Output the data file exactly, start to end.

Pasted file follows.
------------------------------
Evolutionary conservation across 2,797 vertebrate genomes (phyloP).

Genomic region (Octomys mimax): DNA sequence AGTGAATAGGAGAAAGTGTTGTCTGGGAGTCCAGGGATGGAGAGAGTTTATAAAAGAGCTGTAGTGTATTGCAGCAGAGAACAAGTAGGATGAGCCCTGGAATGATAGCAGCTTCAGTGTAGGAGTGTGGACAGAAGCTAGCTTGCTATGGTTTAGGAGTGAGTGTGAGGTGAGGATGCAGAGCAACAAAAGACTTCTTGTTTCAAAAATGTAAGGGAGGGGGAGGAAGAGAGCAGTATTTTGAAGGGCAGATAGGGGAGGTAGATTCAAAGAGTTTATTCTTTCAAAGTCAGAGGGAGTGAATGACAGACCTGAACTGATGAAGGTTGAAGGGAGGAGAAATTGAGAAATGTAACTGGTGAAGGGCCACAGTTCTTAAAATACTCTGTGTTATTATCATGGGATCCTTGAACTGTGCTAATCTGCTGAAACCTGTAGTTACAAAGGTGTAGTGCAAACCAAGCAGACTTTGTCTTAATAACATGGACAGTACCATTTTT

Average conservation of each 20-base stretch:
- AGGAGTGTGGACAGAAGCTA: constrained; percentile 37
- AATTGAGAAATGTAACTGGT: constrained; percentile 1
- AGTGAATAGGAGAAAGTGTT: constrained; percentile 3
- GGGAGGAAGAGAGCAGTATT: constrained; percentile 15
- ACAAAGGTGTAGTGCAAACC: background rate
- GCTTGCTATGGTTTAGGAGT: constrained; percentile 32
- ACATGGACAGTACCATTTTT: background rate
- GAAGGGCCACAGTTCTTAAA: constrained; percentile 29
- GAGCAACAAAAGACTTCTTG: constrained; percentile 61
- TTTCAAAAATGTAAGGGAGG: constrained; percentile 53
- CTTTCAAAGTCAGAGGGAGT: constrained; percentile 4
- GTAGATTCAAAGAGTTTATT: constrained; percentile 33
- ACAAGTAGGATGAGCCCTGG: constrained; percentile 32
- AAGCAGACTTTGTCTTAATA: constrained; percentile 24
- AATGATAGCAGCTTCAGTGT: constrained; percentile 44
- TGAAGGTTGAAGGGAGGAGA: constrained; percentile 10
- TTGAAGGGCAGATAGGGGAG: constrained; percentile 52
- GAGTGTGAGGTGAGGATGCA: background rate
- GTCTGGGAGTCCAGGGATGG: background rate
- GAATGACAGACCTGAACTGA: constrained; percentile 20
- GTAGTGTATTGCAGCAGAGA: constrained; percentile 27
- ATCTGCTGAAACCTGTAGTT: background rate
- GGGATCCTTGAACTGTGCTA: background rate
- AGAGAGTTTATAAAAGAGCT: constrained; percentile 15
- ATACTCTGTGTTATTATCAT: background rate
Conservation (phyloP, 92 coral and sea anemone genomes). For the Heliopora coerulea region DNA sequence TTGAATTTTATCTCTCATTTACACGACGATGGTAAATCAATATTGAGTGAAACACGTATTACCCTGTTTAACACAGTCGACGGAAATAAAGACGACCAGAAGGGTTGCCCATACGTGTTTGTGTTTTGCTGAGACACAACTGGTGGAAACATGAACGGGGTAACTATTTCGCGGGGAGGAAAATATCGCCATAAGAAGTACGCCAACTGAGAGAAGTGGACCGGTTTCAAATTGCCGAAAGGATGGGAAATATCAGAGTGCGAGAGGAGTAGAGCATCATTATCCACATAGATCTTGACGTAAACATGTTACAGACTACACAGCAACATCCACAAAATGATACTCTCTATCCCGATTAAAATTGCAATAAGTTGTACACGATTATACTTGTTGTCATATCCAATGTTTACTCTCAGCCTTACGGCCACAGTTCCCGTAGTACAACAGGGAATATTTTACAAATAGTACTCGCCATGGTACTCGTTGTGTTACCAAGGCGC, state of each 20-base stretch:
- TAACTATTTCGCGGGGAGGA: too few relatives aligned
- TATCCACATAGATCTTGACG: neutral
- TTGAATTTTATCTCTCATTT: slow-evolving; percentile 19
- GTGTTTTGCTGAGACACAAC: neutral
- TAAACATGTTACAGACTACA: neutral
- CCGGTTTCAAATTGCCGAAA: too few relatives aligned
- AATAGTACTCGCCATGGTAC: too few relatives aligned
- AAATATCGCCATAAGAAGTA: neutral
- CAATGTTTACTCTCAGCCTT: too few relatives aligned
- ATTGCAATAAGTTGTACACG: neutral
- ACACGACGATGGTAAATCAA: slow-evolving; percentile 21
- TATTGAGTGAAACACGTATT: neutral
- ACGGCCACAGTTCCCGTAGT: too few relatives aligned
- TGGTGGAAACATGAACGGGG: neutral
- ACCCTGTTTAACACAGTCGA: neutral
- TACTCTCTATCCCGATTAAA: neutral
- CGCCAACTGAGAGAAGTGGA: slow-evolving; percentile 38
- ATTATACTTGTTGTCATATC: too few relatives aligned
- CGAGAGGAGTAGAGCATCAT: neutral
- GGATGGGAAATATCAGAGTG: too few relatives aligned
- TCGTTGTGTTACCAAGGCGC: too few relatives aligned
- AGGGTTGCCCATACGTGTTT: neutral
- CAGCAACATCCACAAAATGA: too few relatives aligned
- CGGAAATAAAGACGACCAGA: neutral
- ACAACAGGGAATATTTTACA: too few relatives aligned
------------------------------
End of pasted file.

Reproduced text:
Evolutionary conservation across 2,797 vertebrate genomes (phyloP).

Genomic region (Octomys mimax): DNA sequence AGTGAATAGGAGAAAGTGTTGTCTGGGAGTCCAGGGATGGAGAGAGTTTATAAAAGAGCTGTAGTGTATTGCAGCAGAGAACAAGTAGGATGAGCCCTGGAATGATAGCAGCTTCAGTGTAGGAGTGTGGACAGAAGCTAGCTTGCTATGGTTTAGGAGTGAGTGTGAGGTGAGGATGCAGAGCAACAAAAGACTTCTTGTTTCAAAAATGTAAGGGAGGGGGAGGAAGAGAGCAGTATTTTGAAGGGCAGATAGGGGAGGTAGATTCAAAGAGTTTATTCTTTCAAAGTCAGAGGGAGTGAATGACAGACCTGAACTGATGAAGGTTGAAGGGAGGAGAAATTGAGAAATGTAACTGGTGAAGGGCCACAGTTCTTAAAATACTCTGTGTTATTATCATGGGATCCTTGAACTGTGCTAATCTGCTGAAACCTGTAGTTACAAAGGTGTAGTGCAAACCAAGCAGACTTTGTCTTAATAACATGGACAGTACCATTTTT

Average conservation of each 20-base stretch:
- AGGAGTGTGGACAGAAGCTA: constrained; percentile 37
- AATTGAGAAATGTAACTGGT: constrained; percentile 1
- AGTGAATAGGAGAAAGTGTT: constrained; percentile 3
- GGGAGGAAGAGAGCAGTATT: constrained; percentile 15
- ACAAAGGTGTAGTGCAAACC: background rate
- GCTTGCTATGGTTTAGGAGT: constrained; percentile 32
- ACATGGACAGTACCATTTTT: background rate
- GAAGGGCCACAGTTCTTAAA: constrained; percentile 29
- GAGCAACAAAAGACTTCTTG: constrained; percentile 61
- TTTCAAAAATGTAAGGGAGG: constrained; percentile 53
- CTTTCAAAGTCAGAGGGAGT: constrained; percentile 4
- GTAGATTCAAAGAGTTTATT: constrained; percentile 33
- ACAAGTAGGATGAGCCCTGG: constrained; percentile 32
- AAGCAGACTTTGTCTTAATA: constrained; percentile 24
- AATGATAGCAGCTTCAGTGT: constrained; percentile 44
- TGAAGGTTGAAGGGAGGAGA: constrained; percentile 10
- TTGAAGGGCAGATAGGGGAG: constrained; percentile 52
- GAGTGTGAGGTGAGGATGCA: background rate
- GTCTGGGAGTCCAGGGATGG: background rate
- GAATGACAGACCTGAACTGA: constrained; percentile 20
- GTAGTGTATTGCAGCAGAGA: constrained; percentile 27
- ATCTGCTGAAACCTGTAGTT: background rate
- GGGATCCTTGAACTGTGCTA: background rate
- AGAGAGTTTATAAAAGAGCT: constrained; percentile 15
- ATACTCTGTGTTATTATCAT: background rate
Conservation (phyloP, 92 coral and sea anemone genomes). For the Heliopora coerulea region DNA sequence TTGAATTTTATCTCTCATTTACACGACGATGGTAAATCAATATTGAGTGAAACACGTATTACCCTGTTTAACACAGTCGACGGAAATAAAGACGACCAGAAGGGTTGCCCATACGTGTTTGTGTTTTGCTGAGACACAACTGGTGGAAACATGAACGGGGTAACTATTTCGCGGGGAGGAAAATATCGCCATAAGAAGTACGCCAACTGAGAGAAGTGGACCGGTTTCAAATTGCCGAAAGGATGGGAAATATCAGAGTGCGAGAGGAGTAGAGCATCATTATCCACATAGATCTTGACGTAAACATGTTACAGACTACACAGCAACATCCACAAAATGATACTCTCTATCCCGATTAAAATTGCAATAAGTTGTACACGATTATACTTGTTGTCATATCCAATGTTTACTCTCAGCCTTACGGCCACAGTTCCCGTAGTACAACAGGGAATATTTTACAAATAGTACTCGCCATGGTACTCGTTGTGTTACCAAGGCGC, state of each 20-base stretch:
- TAACTATTTCGCGGGGAGGA: too few relatives aligned
- TATCCACATAGATCTTGACG: neutral
- TTGAATTTTATCTCTCATTT: slow-evolving; percentile 19
- GTGTTTTGCTGAGACACAAC: neutral
- TAAACATGTTACAGACTACA: neutral
- CCGGTTTCAAATTGCCGAAA: too few relatives aligned
- AATAGTACTCGCCATGGTAC: too few relatives aligned
- AAATATCGCCATAAGAAGTA: neutral
- CAATGTTTACTCTCAGCCTT: too few relatives aligned
- ATTGCAATAAGTTGTACACG: neutral
- ACACGACGATGGTAAATCAA: slow-evolving; percentile 21
- TATTGAGTGAAACACGTATT: neutral
- ACGGCCACAGTTCCCGTAGT: too few relatives aligned
- TGGTGGAAACATGAACGGGG: neutral
- ACCCTGTTTAACACAGTCGA: neutral
- TACTCTCTATCCCGATTAAA: neutral
- CGCCAACTGAGAGAAGTGGA: slow-evolving; percentile 38
- ATTATACTTGTTGTCATATC: too few relatives aligned
- CGAGAGGAGTAGAGCATCAT: neutral
- GGATGGGAAATATCAGAGTG: too few relatives aligned
- TCGTTGTGTTACCAAGGCGC: too few relatives aligned
- AGGGTTGCCCATACGTGTTT: neutral
- CAGCAACATCCACAAAATGA: too few relatives aligned
- CGGAAATAAAGACGACCAGA: neutral
- ACAACAGGGAATATTTTACA: too few relatives aligned